Like so many other young adults (and a number of old children), I enjoyed a period of experimentation in which I snuck a peek behind a variety of curtains in hopes of figuring things out. These explorations included, but were not limited to, the consumption of various concoctions and substances which resulted in a variety of desirable (and, at times, less-than-desirable) sensations.
It is easy to regard mortality with fit and folly when one has sneaking suspicions that one will never die. Oh, youth!
Ecstasy is an aptly named pharmacological substance based on the sensation of the user's experience. Halfway through one particular ecstatic occasion, an enjoyable evening took on an unexpected and remarkably amplified frill of distraction. The bouncing ball that danced across the bottom of the screen in my mind-- the one I was following intently in order to make sense of the evening-- suddenly exploded into a cloud of confused butterflies.
I suspected something was up - although not at the time, mind you. The only choice was to keep calm and continue enjoying the ride. Sifting through the fog of morning retrospect, one interesting recollection was a deep and meaningful conversation with a carrot. Last night did not go as planned. This was chalked up as a complete success, because last night was extremely fun.
Years later, when I actually chose to try LSD, did I realize that someone had given me a pill dosed with acid. Butterflies and bouncing balls notwithstanding, they say one must first fully experience in order to truly know.
During the tail end of my first Vipassana retreat, a very similar realization occurred.
When I first started this whole yoga thing, I was the kind of guy who really wanted to meditate but had no idea if I was doing it right. The dam controlling my stream of consciousness was clearly broken. Thoughts jumped around with impunity. Everything else in the room, in the world, was more important than what was going on behind the eyelids. I was convinced my mind acted out of spite, in defiance whenever eyes closed with meditative intent. The only time true focus was found was while moving. A competitive swimmer for 16 years, my most calming experiences were had during extended periods of extreme physical exertion. Hours would pass in the blink of an eye. Years of swimming became running. Years of running became yoga. If anything were to help my meditation practice, I was going to need the extra-strength version.
Virtually unchanged after thousands of years of practice, Vipassana is a method of personal transformation through self-observation. One learns to place a great depth of attention on the intimate relationship between the body and mind. Through focused awareness of physical sensation, one is given tools of impartial surveillance to help work through deep rooted seeds of misery called Sankara. Upon dissolving these mental impurities, one ultimately can create a balanced lifestyle of love and compassion. Traditionally shared in a 10-day silent retreat format, one meditates for 14 hours a day in a seated, cross-legged position with brief breaks for food and contemplation. Talk about a crazy trip.
Upon mastering the basic skills required to move and communicate shortly after birth, we actively exercise them on a daily basis. Work. Play. School. Fitness. Love. Over and over and over. A healthy heart is a muscle that requires equal parts work and rest. The brain is a dynamic organism that processes vast quantities of information daily, and will easily overheat if not properly maintained. The soul is no different.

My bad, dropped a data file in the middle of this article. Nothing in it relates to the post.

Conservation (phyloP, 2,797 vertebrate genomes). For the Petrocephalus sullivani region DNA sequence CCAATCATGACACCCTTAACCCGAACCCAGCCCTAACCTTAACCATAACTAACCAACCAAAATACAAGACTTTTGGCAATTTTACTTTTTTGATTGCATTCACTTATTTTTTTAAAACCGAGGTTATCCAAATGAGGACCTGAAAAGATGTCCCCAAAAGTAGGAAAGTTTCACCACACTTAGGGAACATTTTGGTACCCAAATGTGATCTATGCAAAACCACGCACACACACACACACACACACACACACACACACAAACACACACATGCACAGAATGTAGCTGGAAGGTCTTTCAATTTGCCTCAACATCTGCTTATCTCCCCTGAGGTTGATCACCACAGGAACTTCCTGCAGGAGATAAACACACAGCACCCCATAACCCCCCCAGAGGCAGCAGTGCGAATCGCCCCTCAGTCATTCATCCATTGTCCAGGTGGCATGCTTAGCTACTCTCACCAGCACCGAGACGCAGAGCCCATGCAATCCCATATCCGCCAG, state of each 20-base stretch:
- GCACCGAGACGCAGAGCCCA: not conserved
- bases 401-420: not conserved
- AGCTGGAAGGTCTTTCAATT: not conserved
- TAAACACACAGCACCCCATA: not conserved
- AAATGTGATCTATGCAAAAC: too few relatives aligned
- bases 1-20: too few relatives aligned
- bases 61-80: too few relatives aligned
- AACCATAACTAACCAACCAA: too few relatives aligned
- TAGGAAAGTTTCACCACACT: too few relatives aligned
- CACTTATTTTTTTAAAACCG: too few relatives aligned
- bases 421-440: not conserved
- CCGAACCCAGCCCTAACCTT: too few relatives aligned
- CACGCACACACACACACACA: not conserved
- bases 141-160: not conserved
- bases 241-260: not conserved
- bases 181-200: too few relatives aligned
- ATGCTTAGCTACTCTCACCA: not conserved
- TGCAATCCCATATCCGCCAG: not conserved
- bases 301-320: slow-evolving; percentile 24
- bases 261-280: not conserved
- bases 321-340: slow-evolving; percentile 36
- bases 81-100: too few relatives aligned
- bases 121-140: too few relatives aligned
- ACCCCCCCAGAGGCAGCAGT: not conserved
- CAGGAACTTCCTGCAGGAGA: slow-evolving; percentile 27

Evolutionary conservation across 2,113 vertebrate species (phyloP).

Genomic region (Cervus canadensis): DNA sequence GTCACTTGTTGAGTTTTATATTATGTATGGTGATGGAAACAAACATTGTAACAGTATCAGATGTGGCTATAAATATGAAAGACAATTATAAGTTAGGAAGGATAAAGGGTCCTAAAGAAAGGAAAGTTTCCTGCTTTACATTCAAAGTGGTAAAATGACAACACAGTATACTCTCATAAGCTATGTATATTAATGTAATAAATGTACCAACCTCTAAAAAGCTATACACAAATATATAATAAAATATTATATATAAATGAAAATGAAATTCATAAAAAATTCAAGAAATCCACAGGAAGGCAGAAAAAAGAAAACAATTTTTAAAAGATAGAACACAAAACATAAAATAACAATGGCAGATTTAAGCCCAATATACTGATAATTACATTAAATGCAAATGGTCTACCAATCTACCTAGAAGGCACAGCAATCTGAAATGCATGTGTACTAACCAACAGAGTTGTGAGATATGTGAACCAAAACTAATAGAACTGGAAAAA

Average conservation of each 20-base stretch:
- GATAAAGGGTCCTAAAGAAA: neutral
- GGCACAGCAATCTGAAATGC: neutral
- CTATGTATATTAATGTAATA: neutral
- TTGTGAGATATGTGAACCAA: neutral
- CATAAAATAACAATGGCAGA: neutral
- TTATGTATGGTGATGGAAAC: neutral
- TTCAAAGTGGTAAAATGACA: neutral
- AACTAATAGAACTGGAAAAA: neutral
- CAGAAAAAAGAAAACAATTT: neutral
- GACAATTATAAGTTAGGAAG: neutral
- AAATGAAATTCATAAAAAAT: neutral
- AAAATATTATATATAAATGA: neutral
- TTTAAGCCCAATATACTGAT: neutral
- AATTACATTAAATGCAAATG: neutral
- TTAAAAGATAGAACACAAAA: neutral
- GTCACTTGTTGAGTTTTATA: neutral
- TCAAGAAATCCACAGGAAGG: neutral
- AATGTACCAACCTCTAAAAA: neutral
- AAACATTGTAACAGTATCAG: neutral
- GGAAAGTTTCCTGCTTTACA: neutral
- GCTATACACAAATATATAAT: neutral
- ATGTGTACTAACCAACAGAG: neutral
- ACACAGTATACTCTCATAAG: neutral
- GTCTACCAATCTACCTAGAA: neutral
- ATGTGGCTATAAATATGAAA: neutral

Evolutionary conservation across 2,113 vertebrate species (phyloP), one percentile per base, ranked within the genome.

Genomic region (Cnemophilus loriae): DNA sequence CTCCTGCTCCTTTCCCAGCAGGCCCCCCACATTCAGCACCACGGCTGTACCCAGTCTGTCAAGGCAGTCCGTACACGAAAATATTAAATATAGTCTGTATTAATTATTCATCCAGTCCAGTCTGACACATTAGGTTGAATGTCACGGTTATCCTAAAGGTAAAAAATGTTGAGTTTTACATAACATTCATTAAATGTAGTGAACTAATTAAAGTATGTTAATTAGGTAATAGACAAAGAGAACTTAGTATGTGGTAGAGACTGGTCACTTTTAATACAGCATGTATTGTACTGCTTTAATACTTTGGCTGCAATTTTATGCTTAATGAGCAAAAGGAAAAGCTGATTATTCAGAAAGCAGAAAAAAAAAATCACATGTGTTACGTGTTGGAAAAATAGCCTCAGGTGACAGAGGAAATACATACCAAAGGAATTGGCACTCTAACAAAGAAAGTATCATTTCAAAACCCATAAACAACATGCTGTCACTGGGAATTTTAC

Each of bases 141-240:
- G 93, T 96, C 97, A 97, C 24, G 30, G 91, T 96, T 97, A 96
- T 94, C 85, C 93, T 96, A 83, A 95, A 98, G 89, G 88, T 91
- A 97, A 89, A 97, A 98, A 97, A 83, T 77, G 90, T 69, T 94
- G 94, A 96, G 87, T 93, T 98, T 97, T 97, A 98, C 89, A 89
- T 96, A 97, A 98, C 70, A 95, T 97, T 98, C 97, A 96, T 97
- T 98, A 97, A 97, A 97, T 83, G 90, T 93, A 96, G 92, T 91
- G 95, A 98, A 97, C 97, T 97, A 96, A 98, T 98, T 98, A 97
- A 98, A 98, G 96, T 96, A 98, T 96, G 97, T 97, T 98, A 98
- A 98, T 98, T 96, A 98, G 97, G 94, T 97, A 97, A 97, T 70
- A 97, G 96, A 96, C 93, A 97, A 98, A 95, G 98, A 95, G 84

Vipassana delves deep into the understanding of Anitya, the law of impermanence, of change, the act of rising and passing away. The practitioner is asked to engage in equanimous observation of sensation. Essentially, one practices the art of non-judgement towards any of the physical sensations, emotional feelings, or mental thoughts that bubble up. And man OH man do things arise. Back hurts? Observe it. Foot asleep? Observe it. Nostalgic childhood memory? Observe it. Experiencing an overwhelming urge to stab the left eye of person behind you who keeps yawning, farting, and kicking your cushion? Observe it. Observe it. Observe it.
This too shall pass.
It is said that these sensations are physical manifestations of Sankaras. Misery seeds need water to grow. By remaining equanimous and simply observing as they come up, these seeds eventually dissolve away. By attaching a feelings of craving (desire) or aversion (fear) to the observations, they take hold and sprout. Vipassana works by helping one learn to not feed the body's habit patterns of reaction connected to the unconscious mind.
A lot of ego must be released in order to truly drop in. Thankfully, I had plenty to spare. If one can get past the sitting, the silence, and the solitude, the only challenge is to truly allow true equanimity. Negative things invariably come up, as do pleasant sensations. Not surprisingly, I enjoyed feeling good and didn't like feeling bad. Like any true skill, it takes practice to see past the surface and delve deeper.
About 8 days into my first Vipassana experience, an interesting observation arose. At no point during the whole experience had I doubted my ability to do the practice. In fact, the deep state of meditation I had floated in for hours, days, was not unlike the full sense of focus I had during the peak of my swimming career, hour two of a marathon run, or halfway through the secondary series.
Hot damn. Somebody dosed my movement with spirituality.
I laughed out loud. Cried a little bit, too. Observed both as they came up and floated away, compassionately hopeful that the guy sitting in front of me wasn't going to stab me in the left eye.
Thus, I sat.